GST set to tax BJP-Shiv Sena relations
Sena worried that local bodies would lose financial clout once octroi, LBT go, leaving them at state’s mercymumbai Updated: Aug 05, 2016 01:25 IST
The Goods and Services Tax (GST) bill might have sailed through in the Rajya Sabha, but the BJP might run into a roadblock of a different kind put up by its ally, the Shiv Sena.
Once the GST is imposed, no local body tax can be levied on movement of goods within a city or town. Most importantly for the Sena, the Brihanmumbai Municipal Corporation (BMC) will be robbed off its single biggest source of income, the octroi levy.
Urban local bodies will have to depend on the State governments for a share of the taxes they collect.
These provisions are cause for worry for the Sena, which runs the civic bodies in Mumbai, Thane, and Kalyan-Dombivli. It has also emerged as a major player in the civic bodies of Pune, Nashik and Navi Mumbai.
Which is why, Sena leaders insist, there might be friction between the two allies over the GST bill the state government will soon start drafting.
In the assembly, Sena MLA Sunil Prabhu raised the issue, asking chief minister Devendra Fadnavis to clarify his stand. Fadnavis, in his response, said that the government will ensure that the BMC doesn’t lose its financial autonomy.
“We will have to create a new bill at the state’s level to regulate the sharing of funds. In this bill, we will create institutional mechanisms to ensure that the flow of funds remains constant and doesn’t change with governments,” he said.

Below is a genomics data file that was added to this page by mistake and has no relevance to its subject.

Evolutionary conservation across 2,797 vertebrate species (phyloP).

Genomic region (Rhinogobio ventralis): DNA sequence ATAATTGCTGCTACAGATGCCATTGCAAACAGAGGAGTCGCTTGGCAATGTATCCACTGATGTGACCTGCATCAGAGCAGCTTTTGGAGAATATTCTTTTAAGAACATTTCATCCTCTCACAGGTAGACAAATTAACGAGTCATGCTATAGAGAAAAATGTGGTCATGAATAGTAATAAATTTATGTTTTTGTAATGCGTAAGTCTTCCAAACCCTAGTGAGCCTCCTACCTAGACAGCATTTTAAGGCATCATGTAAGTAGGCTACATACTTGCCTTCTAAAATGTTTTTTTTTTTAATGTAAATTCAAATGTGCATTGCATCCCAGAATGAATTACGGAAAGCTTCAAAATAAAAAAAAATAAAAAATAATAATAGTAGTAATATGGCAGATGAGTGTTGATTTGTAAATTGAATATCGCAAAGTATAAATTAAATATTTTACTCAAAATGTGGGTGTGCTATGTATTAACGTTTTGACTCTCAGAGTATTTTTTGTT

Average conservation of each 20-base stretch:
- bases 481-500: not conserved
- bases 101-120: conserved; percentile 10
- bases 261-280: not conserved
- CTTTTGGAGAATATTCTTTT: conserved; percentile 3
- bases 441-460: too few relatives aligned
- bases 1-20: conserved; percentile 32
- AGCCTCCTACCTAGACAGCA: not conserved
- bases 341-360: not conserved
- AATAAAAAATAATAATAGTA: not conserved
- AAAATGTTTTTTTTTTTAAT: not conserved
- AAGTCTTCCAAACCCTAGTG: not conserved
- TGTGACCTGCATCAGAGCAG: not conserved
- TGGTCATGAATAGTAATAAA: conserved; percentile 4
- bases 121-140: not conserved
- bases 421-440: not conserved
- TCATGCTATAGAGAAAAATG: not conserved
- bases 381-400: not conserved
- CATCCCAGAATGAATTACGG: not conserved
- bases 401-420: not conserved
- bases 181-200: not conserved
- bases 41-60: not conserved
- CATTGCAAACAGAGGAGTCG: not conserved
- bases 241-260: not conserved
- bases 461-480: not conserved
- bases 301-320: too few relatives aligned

However, the Sena is not entirely convinced. In political circles, the battle over controlling the BMC is a prestigious one, especially because its Rs37,000-crore budget is larger than that of many small states.
The Sena is worried that the GST might be used as a tool to break the BMC’s financial independence. “If this happens, we can foresee a situation where the state government will do its best to cripple the financial autonomy of the BMC and make it dependent on the State’s grants. If the government is allowed to control the flow of funds to cities, it won’t be too long if the flow is dictated by politics,” said a Shiv Sena MP, not wishing to be named.
Little wonder, then, that Sena’s Rajya Sabha MPs, Anil Desai and Sanjay Raut, both insisted, in their speeches during the bill’s passage on Wednesday, that cities must get funds directly from the Centre and not depend on the state governments.
Former chief minister Prithviraj Chavan agreed that the finances of civic bodies are likely to be impacted. “These civic bodies will have to be dependent on the state government for their finances. This is not an ideal situation but, overall, the GST is a positive development,” he said.